May 9, 2011:
Fen Violet (Viola persicifolia Schreb.) is a very scarce plant and in Britain is now only reliably found at a single locality in central England. A visit there this week revealed several hundred plants in full flower.
Much of the success of the plant here is due to conservation work carried out over recent years by a band of dedicated botanists. The locality is a fen meadow which approaches the NVC classification M24 (Molinia caerulea-Cirsium dissectum) and where other interesting plants grow nearby.
[Fen Violet, all above]
[The habitat where Fen Violet occurs; local botanists assessing the population]
Also found here is the related Dog Violet (Viola canina) with which the Fen Violet sometimes hybridises (V. x ritschliana). Dog Violet and the (sterile) hybrid appeared to be scarce here this year although a few plants were found.
[Flower of the hybrid, V. x ritschliana]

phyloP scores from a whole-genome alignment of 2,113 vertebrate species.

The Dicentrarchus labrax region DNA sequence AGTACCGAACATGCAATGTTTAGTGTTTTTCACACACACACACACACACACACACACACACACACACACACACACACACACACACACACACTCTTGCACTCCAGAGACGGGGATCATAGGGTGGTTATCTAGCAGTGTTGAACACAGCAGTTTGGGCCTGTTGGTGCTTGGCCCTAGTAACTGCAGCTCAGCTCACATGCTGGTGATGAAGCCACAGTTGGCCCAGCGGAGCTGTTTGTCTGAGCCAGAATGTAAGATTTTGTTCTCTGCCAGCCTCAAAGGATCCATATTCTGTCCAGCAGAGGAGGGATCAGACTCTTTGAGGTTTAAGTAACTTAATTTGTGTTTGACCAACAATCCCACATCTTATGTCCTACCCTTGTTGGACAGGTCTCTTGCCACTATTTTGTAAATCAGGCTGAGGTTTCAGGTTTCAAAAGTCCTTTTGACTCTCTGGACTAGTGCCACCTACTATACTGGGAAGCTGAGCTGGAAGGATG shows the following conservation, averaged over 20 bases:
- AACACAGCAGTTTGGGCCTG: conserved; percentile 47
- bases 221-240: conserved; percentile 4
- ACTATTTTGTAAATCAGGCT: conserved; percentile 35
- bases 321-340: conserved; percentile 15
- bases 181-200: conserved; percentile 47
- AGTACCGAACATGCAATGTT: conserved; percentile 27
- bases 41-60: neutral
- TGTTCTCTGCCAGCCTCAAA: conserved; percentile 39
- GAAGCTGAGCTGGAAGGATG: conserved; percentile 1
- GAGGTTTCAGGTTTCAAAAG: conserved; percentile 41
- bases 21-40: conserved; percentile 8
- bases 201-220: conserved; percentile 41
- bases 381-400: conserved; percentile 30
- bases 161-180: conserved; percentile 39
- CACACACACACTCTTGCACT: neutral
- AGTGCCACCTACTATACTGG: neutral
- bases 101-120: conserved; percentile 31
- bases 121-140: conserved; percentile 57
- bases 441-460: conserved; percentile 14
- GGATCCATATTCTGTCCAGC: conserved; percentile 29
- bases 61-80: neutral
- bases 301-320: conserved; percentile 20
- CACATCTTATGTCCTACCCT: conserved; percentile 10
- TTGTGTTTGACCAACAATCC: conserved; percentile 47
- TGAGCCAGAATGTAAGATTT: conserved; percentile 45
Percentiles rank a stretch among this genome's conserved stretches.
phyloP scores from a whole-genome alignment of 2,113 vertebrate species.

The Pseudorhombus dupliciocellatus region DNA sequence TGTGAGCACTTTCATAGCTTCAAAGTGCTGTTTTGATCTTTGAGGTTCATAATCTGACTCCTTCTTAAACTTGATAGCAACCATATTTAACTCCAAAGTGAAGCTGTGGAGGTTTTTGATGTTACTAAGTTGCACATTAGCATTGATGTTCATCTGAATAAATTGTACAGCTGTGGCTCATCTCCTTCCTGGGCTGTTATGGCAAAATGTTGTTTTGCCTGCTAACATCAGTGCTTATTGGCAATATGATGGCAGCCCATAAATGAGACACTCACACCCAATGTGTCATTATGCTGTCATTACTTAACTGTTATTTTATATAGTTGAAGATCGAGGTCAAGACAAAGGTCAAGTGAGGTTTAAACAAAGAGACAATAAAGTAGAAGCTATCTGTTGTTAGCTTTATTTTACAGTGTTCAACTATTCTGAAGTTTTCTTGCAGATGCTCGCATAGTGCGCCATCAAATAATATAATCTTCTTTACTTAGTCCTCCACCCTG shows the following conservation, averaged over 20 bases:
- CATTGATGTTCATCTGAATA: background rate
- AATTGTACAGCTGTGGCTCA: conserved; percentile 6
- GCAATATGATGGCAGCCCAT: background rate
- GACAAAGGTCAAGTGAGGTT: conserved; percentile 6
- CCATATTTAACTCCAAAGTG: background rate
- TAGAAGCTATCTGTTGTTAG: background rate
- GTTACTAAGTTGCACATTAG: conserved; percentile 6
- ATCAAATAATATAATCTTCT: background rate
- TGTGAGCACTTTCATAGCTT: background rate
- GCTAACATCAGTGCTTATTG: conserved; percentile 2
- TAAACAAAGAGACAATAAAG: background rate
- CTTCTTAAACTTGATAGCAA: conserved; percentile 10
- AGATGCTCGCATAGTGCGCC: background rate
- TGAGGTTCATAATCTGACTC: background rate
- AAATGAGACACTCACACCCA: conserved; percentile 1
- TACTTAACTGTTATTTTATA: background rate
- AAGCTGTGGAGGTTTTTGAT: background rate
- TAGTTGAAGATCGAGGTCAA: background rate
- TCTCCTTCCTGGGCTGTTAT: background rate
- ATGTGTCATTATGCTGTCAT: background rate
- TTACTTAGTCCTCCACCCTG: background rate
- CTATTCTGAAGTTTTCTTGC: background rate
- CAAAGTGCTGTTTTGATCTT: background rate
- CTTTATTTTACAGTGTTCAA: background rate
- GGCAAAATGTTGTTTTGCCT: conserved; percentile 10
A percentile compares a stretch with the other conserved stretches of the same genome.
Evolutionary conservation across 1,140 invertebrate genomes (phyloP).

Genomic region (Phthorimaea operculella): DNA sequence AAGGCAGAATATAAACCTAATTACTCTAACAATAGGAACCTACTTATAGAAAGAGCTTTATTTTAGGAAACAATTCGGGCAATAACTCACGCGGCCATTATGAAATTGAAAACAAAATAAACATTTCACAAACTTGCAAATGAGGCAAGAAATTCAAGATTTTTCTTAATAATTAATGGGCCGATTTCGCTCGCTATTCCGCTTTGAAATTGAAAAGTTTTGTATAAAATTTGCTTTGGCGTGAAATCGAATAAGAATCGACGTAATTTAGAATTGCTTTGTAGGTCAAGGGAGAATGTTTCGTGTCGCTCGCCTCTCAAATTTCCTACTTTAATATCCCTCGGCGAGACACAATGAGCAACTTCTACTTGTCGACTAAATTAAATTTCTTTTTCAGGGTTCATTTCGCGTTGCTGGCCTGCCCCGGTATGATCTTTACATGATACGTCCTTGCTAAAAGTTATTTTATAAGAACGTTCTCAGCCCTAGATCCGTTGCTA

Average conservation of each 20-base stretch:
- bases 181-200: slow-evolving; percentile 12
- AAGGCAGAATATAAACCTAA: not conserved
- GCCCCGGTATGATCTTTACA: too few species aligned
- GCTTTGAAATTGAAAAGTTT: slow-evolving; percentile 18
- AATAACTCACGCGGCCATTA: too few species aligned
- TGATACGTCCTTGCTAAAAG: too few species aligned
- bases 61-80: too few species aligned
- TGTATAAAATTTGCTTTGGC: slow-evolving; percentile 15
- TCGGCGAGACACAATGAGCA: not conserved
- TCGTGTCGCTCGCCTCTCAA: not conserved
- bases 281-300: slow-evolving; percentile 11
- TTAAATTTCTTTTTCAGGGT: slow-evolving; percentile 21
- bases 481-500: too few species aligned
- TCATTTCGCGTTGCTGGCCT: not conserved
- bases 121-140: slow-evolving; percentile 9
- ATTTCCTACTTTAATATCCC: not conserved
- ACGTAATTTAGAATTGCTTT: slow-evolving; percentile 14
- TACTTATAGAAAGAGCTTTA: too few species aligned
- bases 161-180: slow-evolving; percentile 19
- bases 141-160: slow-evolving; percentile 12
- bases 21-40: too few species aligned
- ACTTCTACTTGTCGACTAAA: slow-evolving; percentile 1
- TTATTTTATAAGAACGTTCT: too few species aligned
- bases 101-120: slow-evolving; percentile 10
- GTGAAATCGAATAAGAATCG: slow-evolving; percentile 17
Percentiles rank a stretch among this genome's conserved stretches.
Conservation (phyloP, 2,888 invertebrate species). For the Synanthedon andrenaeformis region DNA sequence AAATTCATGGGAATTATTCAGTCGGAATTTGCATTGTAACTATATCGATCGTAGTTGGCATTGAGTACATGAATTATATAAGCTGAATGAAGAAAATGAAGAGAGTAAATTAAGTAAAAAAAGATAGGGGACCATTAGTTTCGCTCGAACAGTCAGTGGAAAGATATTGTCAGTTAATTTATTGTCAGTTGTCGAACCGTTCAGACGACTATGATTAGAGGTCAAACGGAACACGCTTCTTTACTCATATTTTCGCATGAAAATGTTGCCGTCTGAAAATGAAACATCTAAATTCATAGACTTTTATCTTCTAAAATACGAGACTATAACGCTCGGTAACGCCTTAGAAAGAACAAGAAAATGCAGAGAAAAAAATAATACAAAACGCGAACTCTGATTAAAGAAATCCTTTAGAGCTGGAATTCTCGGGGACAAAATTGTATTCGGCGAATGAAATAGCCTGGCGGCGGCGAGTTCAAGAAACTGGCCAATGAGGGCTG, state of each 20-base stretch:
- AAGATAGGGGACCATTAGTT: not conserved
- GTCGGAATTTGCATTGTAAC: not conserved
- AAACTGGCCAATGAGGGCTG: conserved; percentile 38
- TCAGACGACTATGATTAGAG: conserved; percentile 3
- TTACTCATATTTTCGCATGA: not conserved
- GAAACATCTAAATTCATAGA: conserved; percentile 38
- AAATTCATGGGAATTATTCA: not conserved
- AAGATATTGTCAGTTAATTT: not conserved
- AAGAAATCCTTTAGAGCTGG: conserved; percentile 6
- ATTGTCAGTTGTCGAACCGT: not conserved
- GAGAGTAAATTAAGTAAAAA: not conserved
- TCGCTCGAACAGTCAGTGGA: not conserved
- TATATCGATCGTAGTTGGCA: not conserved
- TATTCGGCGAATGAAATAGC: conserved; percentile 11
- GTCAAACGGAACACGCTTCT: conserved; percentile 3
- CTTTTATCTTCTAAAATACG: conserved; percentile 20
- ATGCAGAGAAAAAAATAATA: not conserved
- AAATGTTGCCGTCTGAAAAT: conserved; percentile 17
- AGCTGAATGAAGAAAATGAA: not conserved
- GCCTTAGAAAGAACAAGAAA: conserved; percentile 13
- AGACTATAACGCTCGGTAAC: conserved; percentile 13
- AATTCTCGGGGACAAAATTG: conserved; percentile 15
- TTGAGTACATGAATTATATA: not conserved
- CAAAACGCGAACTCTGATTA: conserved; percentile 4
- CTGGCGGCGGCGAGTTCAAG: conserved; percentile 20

Fen Violet is characterised by its broad, very pale blue-white flowers, its greenish coloured spur and narrowly ovate, subcordate leaves. The hybrid approaches Dog Violet in flower characters and Fen Violet in habit. Fen Violet also occurs spasmodically in small numbers at two localities in eastern England and was much more widespread in past centuries before drainage reclamation drastically reduced its habitat.
Good populations are also known in the Burren area of western Ireland where it grows as the lowest zonal layer of violets on the sides of turloughs (small lakes with rapidly changing water levels). There the hybrid grows slightly above the Fen Violet with V. canina forming the uppermost zone. I saw it here in 1989 when all three taxa were locally profuse.